Saturday, 3 March 2012

Report on the Millennials

'Student in the library, 1981'  from LSE Library via Flickr

This week the Pew Internet Project released, Millennials Will Benefit and Suffer Due to Their Hyperconnected Lives, (PDF) a study which asked technology experts and industry stakeholders to reflect on whether the ‘younger generation’s always-on connection to people and information will turn out to be a net positive or a net negative by 2020’  (p2). 

The results were split almost down the middle, with 55% agreeing that the brains of these serial multitasking young people will be positively impacted by their connectivity and 42% finding that the brains of these young people could be negatively impacted by their lifestyle (p2). The report makes for interesting reading, with expert thoughts on instant gratification, digital literacies, deep thought and how the next generation will consume information. 

Also available are the credited responses to the survey, responses from those participants who chose to identify themselves and what their position is. Below are some reflections from library industry professionals who took part in the survey:

Helpful results can emerge from young people's future multitasking and technological abilities, but in order to prevent the negative effects, there must be a concerted focus on providing information literacy training at early ages. In middle school, we must ensure students learn how search engines work, why results are presented the way they are; they must learn the nature of Wikipedia, how its rules are determined, how entries are formed; they must learn why Facebook collects the data it does, its business model, etc. —Michael Zimmer, assistant professor in the school of information studies at the University of Wisconsin-Milwaukee

 I witness a tendency toward more collaborative, group-oriented learning and perhaps a preference for synthesis rather than analysis, which might be a more appropriate way to deal cognitively with a global, interconnected world than with an analytical model that deconstructs meaning and knowledge. It’s important to recognize some changes in cognitive styles and to find ways to engage those, rather than bemoaning a decline in intellectual abilities. —Emily Rogers, university reference and instruction librarian, based in Valdosta, Georgia

Society has changed in vast ways before (the printing press, the car, the telephone, the airplane, the Internet). Change naturally brings about scepticism and fear for some who have lived through different ways of life that are quickly changing. Youth tend to adapt more quickly to these changes (though not always), and in the end most changes have both good and bad components to them (the car brought wide mobility but negatively impacted the environment). Most broad societal changes are indifferent and can be used in either positive or negative ways; I think the past indicates a primarily positive picture and thus think that the Net gain will be positive. Plus, this overall change may not be as far-reaching as we think; many developing countries still don’t have resources that would make for such multitasking skills and thus large populations may remain unaffected even by 2020. —Starr Hoffman, librarian for digital collections for the University of North Texas; based in Frisco, Texas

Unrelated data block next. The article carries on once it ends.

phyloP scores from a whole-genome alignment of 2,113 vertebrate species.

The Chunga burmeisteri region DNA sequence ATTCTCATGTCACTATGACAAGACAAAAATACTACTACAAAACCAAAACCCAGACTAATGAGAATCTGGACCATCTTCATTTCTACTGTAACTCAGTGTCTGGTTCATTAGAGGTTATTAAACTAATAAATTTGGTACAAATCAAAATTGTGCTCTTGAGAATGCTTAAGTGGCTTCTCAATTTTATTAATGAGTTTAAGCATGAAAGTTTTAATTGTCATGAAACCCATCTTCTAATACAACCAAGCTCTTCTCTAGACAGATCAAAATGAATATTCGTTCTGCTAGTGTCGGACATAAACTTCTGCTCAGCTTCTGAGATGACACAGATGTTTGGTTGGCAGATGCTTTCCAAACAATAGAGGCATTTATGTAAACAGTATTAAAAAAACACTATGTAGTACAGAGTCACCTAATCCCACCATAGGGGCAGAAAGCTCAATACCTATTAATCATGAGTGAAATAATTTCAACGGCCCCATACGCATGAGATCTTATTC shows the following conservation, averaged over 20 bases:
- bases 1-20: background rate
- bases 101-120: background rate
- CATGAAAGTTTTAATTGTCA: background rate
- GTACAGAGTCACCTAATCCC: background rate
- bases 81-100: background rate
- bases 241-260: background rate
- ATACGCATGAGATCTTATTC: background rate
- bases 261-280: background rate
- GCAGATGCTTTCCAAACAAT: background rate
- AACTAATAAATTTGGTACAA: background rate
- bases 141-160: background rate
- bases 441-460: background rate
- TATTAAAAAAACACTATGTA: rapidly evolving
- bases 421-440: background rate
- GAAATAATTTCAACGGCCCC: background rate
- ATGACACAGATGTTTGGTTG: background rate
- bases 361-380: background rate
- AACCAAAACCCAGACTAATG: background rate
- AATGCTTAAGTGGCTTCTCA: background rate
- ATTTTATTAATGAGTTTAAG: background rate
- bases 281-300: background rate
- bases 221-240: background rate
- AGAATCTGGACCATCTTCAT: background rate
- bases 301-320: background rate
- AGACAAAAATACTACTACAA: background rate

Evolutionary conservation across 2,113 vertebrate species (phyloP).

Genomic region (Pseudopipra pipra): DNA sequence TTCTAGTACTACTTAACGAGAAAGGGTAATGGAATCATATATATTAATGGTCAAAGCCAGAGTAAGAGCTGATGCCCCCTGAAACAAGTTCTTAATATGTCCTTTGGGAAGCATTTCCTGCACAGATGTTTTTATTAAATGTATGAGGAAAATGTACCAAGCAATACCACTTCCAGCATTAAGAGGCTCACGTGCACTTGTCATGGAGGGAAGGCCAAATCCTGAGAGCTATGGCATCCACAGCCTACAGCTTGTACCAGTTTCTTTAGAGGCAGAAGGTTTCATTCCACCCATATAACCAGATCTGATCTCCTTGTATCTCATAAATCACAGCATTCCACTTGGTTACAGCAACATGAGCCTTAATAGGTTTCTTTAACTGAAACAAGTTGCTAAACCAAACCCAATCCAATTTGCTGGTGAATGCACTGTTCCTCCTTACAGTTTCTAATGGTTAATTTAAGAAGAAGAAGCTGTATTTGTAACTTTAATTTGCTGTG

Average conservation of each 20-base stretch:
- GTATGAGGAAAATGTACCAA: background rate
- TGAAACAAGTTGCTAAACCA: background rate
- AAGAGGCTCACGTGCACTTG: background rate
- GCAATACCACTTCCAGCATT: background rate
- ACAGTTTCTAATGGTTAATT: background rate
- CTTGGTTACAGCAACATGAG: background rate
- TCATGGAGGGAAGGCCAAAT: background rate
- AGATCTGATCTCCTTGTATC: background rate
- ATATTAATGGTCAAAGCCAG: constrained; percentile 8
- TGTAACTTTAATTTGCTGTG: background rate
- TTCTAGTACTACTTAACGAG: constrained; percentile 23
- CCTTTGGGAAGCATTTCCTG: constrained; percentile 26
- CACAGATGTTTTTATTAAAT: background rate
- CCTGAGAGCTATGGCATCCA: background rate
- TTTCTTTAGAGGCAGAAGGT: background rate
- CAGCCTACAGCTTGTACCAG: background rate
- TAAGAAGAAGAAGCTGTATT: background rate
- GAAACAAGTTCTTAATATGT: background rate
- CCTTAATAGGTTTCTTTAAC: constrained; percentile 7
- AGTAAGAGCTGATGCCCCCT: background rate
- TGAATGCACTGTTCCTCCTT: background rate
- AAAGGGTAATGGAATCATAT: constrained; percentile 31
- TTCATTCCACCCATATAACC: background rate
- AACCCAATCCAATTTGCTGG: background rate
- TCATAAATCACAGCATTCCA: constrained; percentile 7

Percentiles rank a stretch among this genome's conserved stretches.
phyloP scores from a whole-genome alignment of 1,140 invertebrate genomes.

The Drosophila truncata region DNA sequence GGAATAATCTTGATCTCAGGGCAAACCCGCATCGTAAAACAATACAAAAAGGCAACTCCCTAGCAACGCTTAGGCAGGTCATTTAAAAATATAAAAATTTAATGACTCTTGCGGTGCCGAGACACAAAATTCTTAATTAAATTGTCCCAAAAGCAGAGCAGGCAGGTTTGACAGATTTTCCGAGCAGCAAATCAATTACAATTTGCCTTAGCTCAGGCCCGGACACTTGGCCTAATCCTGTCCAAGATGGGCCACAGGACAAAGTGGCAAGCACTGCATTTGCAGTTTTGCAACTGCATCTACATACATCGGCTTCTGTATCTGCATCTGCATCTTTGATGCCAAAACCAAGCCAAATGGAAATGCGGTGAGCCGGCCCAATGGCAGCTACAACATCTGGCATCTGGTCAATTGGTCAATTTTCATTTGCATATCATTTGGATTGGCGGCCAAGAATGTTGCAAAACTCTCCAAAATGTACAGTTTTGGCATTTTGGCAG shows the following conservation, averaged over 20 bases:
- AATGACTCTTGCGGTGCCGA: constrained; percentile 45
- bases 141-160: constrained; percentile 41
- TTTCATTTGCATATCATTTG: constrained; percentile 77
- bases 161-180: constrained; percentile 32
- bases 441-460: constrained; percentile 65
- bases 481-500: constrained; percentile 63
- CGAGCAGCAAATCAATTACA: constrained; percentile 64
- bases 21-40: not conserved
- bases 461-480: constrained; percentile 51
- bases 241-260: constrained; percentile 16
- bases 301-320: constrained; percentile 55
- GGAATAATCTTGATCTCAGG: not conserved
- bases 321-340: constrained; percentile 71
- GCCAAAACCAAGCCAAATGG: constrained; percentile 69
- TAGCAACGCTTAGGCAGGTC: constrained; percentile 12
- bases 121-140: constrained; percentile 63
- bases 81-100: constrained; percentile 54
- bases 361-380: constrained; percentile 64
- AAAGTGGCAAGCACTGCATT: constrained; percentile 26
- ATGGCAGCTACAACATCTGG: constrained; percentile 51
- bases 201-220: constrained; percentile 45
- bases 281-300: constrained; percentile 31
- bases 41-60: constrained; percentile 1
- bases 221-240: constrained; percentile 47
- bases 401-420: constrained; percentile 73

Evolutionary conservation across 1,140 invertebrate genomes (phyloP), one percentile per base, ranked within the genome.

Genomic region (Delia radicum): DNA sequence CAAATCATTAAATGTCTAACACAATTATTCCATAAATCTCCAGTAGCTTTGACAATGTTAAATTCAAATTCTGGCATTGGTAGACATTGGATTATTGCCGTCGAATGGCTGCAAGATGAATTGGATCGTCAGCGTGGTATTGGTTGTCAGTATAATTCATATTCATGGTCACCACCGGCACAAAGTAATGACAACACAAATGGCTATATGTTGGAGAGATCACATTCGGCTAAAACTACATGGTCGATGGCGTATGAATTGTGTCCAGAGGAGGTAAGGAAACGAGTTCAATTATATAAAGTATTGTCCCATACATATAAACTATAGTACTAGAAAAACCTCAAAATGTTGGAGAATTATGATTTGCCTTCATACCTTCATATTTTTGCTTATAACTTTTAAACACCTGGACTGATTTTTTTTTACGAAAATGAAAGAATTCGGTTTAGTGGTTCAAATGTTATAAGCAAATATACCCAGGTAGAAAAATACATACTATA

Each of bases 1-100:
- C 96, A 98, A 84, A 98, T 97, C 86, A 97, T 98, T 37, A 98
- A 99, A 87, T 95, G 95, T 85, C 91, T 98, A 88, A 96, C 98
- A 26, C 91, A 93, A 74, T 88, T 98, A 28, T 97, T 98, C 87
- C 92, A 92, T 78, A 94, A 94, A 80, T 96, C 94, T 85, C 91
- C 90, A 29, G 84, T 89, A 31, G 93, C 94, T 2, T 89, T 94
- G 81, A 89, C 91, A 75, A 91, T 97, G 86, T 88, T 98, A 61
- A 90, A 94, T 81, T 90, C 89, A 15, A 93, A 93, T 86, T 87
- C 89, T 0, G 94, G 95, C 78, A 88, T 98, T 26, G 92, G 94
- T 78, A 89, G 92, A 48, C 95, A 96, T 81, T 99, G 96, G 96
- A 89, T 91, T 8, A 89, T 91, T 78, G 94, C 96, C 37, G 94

Many fields have long been helped by collective intelligence (i.e., doctors consulting each other on hard cases), and broadening that out to all fields via the Internet and better collaborative technologies can only be a boon. —Sarah Vital, reference and instruction librarian at Saint Mary's College of California; based in the San Francisco Bay area, California

 I take an optimistic view that is predicated on our being able to understand and support varying and emerging forms of digital literacy. —Robert Renaud, vice president for library and information services and CIO at Dickinson College; member, EDUCAUSE Advanced Core Technologies Initiative Design Group; based in Carlisle, Pennsylvania

So what does all of this mean for the library profession? How can we meet the needs of the hyper connected generation? How will it change the way we present our services and collections both online and in real life? Or will it change at all? Plus, how will these possible scenarios impact the next generation of librarians coming into the profession? 2020 is only 8 years away, so if even a few of these predictions come to fruition, is your organisation going to still be relevant to the incoming millennials?

A special thank you to Lyn Hay for alerting me to this report. You can follow Lyn on Twitter @lyn_hay and follow her blog Students Learn Through School Libraries

(Amy is currently an LIS student and works in a school library she can be followed on Twitter @unlikelylibrary) 

1 comment:

  1. Hi Amy,
    Thanks for sharing! I've bookmarked this report to read- I'm interested in the way in which workplaces will accommodate the differences in learning and work styles between millennials entering the workforce and those who don't identify as being millennial.

    It's also interesting to think about librarians and teachers change their teaching styles to accommodate this as well. I taught a first year class today, and it was more evident than ever that people didn't have their full attention switched on to me. This is not necessarily a bad thing- I think people were listening, but they were multitasking (or digitasking, as I've mentioned in a blog post earlier). A colleague and I also noticed that our students were more comfortable interacting with us more readily than ever- it was funny how we both noticed it enough to mention it to each other in the work room after we'd finished teaching... A result of the way millennials learn perhaps?